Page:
This is certainly a  good way for an e-commerce site that stores credit card data to proactively try and prevent themselves from being involved in any password scandals that can result from people using the same password for everything.

I am naturally suspicious though, so my first thought was that something already happened and they came up with a brilliant way to spin that they changed everyone’s passwords.

Have you received a forced password change from any other e-commerce sites you shop on? Tweet me about it.

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Click here for all posts in the Brand Experience Project.

Tone-deafness in promotional emails isn’t new. I was reminded recently that it isn’t just about making tone considerations when you’re composing new emails, but to be mindful of previously created or scheduled content that may suddenly become either very strange or just not appropriate for a certain time frame.

Case in point, I got this email from Sonesta on Friday, September 8th. This was not a day after we were bombarded with news and images regarding absolute devastation on the island of St. Maarten.

I absolutely understand the concept of scheduled email content, as I create it myself, but whoever is in charge of said content also needs to be aware of major events in the world, particularly those that are impacting your business. Scheduling content is great, but the price you pay is having content go out at inappropriate times. There are many unfortunate news events in the world that take place, where brands sending out happy emails about sales and whatnot just feels wrong to me as a consumer, so I have a process in which I check my plan for scheduled content as soon as I think something relevant has happened.

It’s a question of appropriateness and tone once again, and seems to be especially ridiculous when this message is from the company that owns a property in a place that has been destroyed. I have been to St Maarten and it was so beautiful. I hope that the islanders are able to recover and flourish once again, as quickly as is possible.

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Today’s email topic is one that I’ve wanted to talk about for some time, and a recent email that I received from Peter Thomas Roth was the perfect jumping off point.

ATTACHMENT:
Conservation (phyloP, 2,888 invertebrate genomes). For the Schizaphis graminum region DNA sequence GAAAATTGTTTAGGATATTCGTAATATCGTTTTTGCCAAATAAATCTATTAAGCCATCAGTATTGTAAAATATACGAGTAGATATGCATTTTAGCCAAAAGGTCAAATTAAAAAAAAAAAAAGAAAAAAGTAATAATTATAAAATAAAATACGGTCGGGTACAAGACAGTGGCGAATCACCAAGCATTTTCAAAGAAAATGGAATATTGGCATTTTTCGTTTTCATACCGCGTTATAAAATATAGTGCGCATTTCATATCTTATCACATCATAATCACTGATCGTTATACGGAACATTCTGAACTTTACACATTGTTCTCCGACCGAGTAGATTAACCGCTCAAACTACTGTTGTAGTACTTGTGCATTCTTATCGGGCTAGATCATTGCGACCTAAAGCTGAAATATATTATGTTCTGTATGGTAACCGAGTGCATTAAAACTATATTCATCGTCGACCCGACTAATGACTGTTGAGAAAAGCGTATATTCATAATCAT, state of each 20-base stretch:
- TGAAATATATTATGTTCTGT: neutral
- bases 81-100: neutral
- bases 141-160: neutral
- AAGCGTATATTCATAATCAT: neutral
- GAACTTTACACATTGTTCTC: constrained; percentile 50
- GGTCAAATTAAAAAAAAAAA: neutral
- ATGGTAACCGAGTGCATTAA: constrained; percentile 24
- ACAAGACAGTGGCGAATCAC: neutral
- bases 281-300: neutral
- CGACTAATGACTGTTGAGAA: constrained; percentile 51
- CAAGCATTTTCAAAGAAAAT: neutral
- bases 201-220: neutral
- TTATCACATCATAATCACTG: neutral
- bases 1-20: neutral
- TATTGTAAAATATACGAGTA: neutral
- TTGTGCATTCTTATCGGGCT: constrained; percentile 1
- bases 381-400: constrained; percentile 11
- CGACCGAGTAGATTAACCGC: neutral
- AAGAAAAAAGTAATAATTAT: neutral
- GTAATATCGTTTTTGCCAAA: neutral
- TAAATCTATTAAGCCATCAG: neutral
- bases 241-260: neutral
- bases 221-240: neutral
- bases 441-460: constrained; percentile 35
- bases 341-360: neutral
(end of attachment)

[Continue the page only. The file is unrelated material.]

Let’s take a look:

It is a nice message, apologizing for website issues, and offering a special free gift with any purchase to make amends.

Here’s where I get into the email marketing conspiracy theory. Did the website really have issues? I have received enough of these emails that I don’t necessarily think that these are real issues every time.

I absolutely understand the struggle of increasing engagement with promotional emails, with seeing your emails getting lost in inboxes, never to be opened or clicked on. In response to the current online environment of people (unfortunately) looking to pounce on anything that someone has done “wrong,” perhaps the open rates on emails admitting fault are impressive and worth the potential risk of someone thinking you should not have had an issue in the first place.

I see a few different scenarios in which people open this email:

  • “Ooh, what did they screw up?” (see above)
  • “Ooh, they’re sorry about something, will I get something out of it?”
  • A genuine responder who had an issue related to the content of the email
  • The rare individual who opens all emails from a specific company

Is the “sorry” email a sad development in the evolution of email marketing? I’d love to know what you think. Let’s chat on Twitter.